Ocean plastic pollution


Plastic thrown into the ocean can be eaten and digested by this bacterium.

The researchers stated that while it is exciting, it will not address the issue of plastic.

A bacterium that can break down plastic has been discovered by scientists, and it probably already does so in our oceans. It is possible that the bacterium Rhodococcus ruber is responsible for converting about 1% of the plastic in our oceans into carbon dioxide each year. Researchers assert that the number could be even higher, which could be significant news for the issue of plastic pollution in our country.

If you read a lot of science news, you probably saw exciting headlines about microbes that eat plastic over the years. From an enzyme that has the potential to degrade PTA, a component of plastic bottles, to another enzyme that has the capacity to consume plastic bottles six times faster. This makes the problem with plastic appear to be solved by magic.

The reality, on the other hand, is far more nuanced. Between 1950 and 2015, 117 and 320 million tons of plastic were accumulated in the marine environment, with between 1.7% and 4.6% of the world’s plastic waste ending up in the ocean. Land is the source of most of the plastic in the ocean. Simply put, there is a lot of plastic in the environment, and it is growing at a faster rate with each passing year. It travels through rivers and eventually reaches the ocean. However, researchers claim that this bacterium may be responsible for some of the missing plastic.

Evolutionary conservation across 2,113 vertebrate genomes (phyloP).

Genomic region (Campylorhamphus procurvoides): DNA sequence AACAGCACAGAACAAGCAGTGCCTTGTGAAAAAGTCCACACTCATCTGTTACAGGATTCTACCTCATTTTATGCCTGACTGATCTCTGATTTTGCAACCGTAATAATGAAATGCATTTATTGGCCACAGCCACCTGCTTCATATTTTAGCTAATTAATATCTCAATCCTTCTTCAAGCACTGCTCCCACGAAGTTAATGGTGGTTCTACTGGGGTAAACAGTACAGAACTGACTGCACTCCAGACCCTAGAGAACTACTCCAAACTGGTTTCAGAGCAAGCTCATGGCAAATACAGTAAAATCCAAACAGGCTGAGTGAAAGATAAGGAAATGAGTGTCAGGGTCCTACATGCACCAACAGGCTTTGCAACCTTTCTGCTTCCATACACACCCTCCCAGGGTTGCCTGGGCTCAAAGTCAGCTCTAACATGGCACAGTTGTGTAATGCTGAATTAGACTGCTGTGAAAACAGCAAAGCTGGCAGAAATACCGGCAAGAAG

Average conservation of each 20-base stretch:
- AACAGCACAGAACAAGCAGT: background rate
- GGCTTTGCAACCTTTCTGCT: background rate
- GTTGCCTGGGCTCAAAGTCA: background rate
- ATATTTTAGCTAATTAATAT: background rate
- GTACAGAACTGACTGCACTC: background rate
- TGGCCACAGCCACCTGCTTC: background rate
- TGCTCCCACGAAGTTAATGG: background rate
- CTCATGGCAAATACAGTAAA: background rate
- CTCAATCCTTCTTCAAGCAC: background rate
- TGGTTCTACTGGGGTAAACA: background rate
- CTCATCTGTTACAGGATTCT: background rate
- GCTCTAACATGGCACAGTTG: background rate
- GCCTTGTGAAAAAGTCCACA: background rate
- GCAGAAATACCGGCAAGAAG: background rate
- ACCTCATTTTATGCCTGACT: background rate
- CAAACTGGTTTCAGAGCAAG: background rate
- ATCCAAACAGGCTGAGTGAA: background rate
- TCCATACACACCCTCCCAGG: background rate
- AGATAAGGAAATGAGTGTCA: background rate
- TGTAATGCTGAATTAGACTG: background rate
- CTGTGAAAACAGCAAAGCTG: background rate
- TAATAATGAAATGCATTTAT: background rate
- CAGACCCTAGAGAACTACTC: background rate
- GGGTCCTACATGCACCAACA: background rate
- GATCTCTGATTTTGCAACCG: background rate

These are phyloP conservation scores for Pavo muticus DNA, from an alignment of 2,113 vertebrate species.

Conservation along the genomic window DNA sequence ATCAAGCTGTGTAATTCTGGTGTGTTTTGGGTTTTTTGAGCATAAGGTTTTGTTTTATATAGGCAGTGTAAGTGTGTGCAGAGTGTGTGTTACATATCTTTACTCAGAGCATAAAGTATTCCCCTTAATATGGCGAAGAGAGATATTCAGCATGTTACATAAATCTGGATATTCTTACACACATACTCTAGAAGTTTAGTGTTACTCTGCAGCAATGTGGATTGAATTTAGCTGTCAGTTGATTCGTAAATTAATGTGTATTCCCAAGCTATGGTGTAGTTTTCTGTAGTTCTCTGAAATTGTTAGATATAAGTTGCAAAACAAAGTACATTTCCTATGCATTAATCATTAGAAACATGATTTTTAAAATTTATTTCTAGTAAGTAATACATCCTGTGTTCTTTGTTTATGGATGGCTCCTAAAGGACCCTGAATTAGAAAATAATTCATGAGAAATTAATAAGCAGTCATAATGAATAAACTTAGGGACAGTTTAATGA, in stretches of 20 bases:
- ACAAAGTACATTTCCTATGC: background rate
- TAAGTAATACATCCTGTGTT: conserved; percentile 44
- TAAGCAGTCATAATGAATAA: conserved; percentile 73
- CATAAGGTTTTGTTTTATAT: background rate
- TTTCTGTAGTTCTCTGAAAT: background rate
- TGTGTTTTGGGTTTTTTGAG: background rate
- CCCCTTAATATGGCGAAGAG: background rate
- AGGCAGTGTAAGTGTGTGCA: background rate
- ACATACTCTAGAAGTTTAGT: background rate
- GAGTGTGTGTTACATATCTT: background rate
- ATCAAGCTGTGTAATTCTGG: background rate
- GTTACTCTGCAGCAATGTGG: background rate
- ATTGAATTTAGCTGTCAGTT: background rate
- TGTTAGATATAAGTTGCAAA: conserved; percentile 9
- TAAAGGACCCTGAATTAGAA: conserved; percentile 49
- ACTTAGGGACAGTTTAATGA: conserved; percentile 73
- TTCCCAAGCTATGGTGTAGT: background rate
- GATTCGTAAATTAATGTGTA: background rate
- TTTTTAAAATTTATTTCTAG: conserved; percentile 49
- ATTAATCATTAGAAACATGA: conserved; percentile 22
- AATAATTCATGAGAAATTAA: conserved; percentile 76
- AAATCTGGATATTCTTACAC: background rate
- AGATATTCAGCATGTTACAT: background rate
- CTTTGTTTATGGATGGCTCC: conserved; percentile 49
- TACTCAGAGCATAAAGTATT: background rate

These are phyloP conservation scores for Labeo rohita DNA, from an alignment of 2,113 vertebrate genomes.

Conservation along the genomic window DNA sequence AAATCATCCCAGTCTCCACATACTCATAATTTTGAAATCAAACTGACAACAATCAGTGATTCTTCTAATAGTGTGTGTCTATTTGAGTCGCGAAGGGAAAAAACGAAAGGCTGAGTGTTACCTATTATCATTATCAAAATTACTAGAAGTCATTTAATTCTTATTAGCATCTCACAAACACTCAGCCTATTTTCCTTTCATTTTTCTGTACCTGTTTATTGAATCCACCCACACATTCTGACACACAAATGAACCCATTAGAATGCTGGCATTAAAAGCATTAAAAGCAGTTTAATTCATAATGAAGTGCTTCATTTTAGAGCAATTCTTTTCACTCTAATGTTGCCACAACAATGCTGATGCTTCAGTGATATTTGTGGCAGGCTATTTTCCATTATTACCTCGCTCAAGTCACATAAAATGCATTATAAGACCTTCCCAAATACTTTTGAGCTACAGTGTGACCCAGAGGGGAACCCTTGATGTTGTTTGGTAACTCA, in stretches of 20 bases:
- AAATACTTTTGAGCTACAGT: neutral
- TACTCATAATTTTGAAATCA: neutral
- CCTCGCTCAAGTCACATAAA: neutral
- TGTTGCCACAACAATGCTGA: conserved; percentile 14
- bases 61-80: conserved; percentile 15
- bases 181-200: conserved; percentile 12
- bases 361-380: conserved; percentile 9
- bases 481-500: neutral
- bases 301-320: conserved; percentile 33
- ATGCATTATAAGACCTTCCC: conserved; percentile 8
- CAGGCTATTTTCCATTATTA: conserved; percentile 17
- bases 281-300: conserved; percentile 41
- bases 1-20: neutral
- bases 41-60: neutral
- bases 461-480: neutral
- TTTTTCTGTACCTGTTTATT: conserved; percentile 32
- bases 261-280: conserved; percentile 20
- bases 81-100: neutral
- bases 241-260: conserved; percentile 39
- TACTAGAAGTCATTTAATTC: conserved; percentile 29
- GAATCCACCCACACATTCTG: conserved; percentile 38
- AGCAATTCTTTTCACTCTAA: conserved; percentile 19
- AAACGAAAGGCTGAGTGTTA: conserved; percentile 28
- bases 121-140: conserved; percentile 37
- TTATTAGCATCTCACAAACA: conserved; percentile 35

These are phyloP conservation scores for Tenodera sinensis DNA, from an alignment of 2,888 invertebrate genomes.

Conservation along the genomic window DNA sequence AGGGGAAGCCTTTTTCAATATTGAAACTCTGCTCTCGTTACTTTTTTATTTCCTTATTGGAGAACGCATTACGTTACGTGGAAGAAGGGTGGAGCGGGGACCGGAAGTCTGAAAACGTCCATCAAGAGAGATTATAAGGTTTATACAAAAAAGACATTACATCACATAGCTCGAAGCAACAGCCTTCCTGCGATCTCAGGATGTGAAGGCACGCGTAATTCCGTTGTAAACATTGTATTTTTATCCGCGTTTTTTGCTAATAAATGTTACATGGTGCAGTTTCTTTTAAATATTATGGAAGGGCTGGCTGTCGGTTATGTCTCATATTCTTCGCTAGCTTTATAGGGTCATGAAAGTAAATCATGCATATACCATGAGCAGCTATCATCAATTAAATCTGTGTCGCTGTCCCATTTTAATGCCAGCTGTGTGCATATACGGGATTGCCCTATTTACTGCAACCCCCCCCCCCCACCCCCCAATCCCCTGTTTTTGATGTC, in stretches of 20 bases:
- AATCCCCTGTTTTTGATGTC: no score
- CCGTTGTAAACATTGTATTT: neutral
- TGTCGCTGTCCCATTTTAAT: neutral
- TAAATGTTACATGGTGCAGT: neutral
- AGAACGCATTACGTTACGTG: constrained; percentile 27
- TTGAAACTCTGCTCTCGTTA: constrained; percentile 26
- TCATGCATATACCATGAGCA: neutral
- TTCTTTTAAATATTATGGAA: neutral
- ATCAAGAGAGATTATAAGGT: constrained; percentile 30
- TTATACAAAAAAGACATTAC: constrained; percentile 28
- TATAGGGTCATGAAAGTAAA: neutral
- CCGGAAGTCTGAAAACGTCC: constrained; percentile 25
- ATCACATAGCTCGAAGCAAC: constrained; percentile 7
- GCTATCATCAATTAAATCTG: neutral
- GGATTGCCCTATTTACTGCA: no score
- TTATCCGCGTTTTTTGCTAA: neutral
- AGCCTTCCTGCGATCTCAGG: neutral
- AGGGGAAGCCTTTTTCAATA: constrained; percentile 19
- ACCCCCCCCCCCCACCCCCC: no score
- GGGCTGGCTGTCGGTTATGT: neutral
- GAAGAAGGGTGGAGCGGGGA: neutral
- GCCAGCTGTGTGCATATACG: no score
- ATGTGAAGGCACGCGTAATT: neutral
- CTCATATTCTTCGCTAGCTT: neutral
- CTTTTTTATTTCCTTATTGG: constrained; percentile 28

“[Our] experiments are mainly a proof of principle. I see it as one piece of the jigsaw, in the issue of where all the plastic that disappears into the oceans stays. If you try to trace all our waste, a lot of plastic is lost. Digestion by bacteria could possibly provide part of the explanation,” Maaike Goudriaan, study lead author, said in a statement.

A bacterium that eats plastic

With the Rhodococcus ruber, Goudriaan and colleagues conducted a laboratory experiment. They introduced it to polyethylene by marking it with carbon-13, an isotope of slightly heavier carbon atoms. The researchers treated the plastic with ultraviolet light before throwing it to the bacterium because sunlight partially breaks down plastic into small pieces.

After that, in a bottle, they mixed the bacteria and plastic with seawater. They found the carbon-13 atoms in carbon dioxide molecules above the water. This indicates that the Rhodococcus ruber was metabolising the plastic into CO2 and energy. They claimed that this is the first time a study has demonstrated that bacteria can digest plastic and convert it into CO2.

The total amount of plastic the bacterium was converting was also estimated by the researchers to be approximately 1.2% of the annual amount of plastic in our oceans. However, this is probably an underestimate, Goudriaan said. “We only measured the amount of carbon-13 in CO2, so not in the other breakdown products of the plastic,” he added.

Despite their excitement over their discovery, the researchers stated that microbial digestion is not a solution to the major issue of ocean plastic pollution. They are currently conducting experiments with real sea water and sediments they collected from the Wadden Sea floor to determine whether “wild” bacteria can eat plastic “in the wild.”

“The first results of these experiments hint at plastic being degraded, even in nature,” Goudriaan said. “A new Ph.D. student will have to continue that work. Ultimately, of course, you hope to calculate how much plastic in the oceans really is degraded by bacteria. But much better than cleaning up, is prevention. And only we humans can do that.”

Marine Pollution Bulletin was the journal that published the study.


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